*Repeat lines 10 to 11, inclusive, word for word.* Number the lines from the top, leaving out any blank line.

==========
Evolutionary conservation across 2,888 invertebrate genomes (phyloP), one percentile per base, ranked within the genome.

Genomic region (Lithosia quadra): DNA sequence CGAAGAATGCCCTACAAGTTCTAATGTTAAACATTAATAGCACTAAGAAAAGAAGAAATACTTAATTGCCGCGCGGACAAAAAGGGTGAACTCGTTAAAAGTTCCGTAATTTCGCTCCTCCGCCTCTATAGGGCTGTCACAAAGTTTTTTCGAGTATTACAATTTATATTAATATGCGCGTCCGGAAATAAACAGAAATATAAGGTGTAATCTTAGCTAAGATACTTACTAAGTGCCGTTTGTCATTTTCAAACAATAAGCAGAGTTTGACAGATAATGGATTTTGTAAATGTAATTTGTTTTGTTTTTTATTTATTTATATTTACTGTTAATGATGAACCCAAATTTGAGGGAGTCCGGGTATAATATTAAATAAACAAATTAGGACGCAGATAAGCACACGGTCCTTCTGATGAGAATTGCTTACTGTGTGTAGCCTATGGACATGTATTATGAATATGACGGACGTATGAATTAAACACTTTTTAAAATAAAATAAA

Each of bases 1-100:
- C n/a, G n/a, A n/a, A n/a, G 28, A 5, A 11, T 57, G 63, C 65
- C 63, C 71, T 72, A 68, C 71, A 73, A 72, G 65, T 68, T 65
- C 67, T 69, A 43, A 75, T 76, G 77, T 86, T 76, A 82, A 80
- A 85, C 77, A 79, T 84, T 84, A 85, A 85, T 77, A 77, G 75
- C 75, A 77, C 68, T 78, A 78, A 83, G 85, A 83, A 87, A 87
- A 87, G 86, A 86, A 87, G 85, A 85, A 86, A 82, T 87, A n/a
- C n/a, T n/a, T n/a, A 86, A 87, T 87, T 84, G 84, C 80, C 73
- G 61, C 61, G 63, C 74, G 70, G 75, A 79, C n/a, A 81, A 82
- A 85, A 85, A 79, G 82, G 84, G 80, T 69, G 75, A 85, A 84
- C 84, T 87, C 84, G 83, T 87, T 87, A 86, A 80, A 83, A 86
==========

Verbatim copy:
- C n/a, T n/a, T n/a, A 86, A 87, T 87, T 84, G 84, C 80, C 73
- G 61, C 61, G 63, C 74, G 70, G 75, A 79, C n/a, A 81, A 82